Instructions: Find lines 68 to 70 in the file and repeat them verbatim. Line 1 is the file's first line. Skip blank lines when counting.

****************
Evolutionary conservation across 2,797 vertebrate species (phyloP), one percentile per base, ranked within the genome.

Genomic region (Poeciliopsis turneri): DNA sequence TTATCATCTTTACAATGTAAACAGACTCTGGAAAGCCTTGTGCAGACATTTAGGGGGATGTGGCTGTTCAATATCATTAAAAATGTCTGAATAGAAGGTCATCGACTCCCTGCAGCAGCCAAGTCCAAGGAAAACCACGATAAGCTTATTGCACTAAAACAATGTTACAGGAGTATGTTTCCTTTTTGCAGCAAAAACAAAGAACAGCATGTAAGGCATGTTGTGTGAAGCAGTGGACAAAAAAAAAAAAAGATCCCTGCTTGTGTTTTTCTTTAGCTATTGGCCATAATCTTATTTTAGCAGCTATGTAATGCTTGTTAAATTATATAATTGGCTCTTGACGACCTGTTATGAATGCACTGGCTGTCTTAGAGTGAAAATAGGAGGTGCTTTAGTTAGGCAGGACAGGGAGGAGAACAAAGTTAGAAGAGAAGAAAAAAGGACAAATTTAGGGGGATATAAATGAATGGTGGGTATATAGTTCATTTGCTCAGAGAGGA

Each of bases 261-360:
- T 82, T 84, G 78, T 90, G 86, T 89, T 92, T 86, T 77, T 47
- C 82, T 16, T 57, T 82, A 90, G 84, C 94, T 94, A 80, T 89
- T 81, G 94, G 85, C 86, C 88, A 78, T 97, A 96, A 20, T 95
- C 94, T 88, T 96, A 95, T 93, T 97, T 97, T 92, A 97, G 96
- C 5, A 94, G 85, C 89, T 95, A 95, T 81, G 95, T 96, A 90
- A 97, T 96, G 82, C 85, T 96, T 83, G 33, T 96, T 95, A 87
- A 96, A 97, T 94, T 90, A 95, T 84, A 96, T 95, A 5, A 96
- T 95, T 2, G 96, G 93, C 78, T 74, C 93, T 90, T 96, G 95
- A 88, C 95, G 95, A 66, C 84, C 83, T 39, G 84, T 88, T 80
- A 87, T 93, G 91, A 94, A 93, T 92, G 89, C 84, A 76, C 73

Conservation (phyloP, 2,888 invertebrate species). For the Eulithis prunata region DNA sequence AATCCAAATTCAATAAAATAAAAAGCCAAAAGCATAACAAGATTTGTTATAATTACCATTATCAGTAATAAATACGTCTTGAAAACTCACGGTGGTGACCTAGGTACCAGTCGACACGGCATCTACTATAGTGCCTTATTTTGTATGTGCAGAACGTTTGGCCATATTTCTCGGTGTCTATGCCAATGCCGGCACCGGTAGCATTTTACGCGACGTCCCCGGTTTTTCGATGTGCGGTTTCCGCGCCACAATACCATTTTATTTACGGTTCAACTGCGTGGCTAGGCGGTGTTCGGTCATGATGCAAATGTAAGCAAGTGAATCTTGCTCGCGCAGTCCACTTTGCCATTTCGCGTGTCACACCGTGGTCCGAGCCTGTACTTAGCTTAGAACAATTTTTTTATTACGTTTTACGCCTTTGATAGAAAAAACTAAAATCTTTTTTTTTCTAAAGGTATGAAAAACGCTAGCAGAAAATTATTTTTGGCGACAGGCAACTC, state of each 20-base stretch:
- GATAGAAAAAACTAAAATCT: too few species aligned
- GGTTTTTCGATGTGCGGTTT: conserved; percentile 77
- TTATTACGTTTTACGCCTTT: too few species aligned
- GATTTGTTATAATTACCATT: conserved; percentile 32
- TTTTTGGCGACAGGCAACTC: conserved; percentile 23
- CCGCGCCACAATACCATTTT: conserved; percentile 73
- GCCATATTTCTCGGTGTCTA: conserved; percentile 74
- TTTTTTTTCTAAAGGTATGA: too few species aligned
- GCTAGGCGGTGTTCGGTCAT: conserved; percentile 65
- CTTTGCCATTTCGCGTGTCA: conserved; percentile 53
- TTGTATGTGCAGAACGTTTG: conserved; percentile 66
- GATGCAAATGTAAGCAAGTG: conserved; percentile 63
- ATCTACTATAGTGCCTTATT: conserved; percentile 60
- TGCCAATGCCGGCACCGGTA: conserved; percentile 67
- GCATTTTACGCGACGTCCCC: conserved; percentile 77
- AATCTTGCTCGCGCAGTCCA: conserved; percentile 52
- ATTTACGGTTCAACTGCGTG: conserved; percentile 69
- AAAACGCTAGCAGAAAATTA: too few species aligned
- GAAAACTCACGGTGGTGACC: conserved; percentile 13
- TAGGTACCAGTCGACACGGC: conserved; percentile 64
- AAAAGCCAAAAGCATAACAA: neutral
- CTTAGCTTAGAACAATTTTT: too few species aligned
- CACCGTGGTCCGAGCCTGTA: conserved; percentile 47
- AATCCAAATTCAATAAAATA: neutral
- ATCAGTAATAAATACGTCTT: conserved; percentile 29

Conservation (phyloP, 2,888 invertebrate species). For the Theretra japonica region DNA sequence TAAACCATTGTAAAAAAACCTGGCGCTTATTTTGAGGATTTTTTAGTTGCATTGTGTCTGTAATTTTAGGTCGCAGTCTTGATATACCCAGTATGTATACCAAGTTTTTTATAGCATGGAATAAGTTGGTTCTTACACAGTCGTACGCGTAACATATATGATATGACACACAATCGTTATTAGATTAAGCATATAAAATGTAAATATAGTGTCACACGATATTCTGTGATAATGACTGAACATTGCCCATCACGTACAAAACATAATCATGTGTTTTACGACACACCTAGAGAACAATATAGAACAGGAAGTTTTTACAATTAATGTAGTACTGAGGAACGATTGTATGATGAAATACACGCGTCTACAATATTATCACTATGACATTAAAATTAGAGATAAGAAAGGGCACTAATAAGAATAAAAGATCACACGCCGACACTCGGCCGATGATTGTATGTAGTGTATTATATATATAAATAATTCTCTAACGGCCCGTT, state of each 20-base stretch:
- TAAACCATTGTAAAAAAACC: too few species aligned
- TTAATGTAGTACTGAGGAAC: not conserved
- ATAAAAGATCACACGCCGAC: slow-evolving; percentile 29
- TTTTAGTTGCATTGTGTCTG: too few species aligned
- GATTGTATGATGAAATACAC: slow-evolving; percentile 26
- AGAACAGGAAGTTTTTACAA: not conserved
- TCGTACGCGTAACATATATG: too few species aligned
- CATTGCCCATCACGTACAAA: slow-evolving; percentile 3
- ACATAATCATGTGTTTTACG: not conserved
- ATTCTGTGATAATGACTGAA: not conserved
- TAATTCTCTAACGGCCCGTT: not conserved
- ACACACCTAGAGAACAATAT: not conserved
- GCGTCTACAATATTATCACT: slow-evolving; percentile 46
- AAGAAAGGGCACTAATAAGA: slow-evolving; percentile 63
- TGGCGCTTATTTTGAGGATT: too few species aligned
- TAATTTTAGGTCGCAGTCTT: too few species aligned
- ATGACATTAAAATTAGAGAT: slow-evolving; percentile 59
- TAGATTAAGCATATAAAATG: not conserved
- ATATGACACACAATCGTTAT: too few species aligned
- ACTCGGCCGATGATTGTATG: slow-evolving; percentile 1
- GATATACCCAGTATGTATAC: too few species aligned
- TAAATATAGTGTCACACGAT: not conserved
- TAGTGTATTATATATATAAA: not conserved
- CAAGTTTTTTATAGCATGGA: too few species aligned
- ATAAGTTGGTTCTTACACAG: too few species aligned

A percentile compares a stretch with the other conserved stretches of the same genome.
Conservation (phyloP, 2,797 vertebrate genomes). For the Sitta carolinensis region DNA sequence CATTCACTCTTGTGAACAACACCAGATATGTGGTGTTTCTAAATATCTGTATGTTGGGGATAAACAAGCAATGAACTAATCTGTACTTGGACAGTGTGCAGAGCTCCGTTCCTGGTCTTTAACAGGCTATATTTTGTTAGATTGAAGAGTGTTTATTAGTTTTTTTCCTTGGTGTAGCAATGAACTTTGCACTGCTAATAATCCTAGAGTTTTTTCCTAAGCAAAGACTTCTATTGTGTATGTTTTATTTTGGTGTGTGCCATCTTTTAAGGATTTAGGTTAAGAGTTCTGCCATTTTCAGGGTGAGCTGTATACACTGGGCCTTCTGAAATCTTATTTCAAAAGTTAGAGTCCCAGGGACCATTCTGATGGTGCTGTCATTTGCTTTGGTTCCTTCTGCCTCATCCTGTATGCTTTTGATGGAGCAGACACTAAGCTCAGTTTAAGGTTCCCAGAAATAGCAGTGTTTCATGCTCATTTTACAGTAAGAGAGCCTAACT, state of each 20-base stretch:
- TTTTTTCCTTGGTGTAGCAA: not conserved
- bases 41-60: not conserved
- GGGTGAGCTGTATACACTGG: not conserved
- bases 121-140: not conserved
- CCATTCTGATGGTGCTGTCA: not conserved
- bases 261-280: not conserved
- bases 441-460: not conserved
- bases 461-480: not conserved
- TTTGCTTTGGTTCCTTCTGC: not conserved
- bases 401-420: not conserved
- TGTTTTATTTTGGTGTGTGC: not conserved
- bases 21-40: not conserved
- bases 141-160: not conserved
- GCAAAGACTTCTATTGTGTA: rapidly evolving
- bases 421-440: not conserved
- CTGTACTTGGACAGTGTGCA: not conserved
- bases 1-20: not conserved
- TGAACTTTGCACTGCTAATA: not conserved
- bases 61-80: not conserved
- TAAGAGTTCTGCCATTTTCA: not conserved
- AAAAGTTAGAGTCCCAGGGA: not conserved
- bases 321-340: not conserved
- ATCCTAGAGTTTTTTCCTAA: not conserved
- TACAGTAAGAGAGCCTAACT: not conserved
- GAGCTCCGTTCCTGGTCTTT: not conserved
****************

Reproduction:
- TTTTTTCCTTGGTGTAGCAA: not conserved
- bases 41-60: not conserved
- GGGTGAGCTGTATACACTGG: not conserved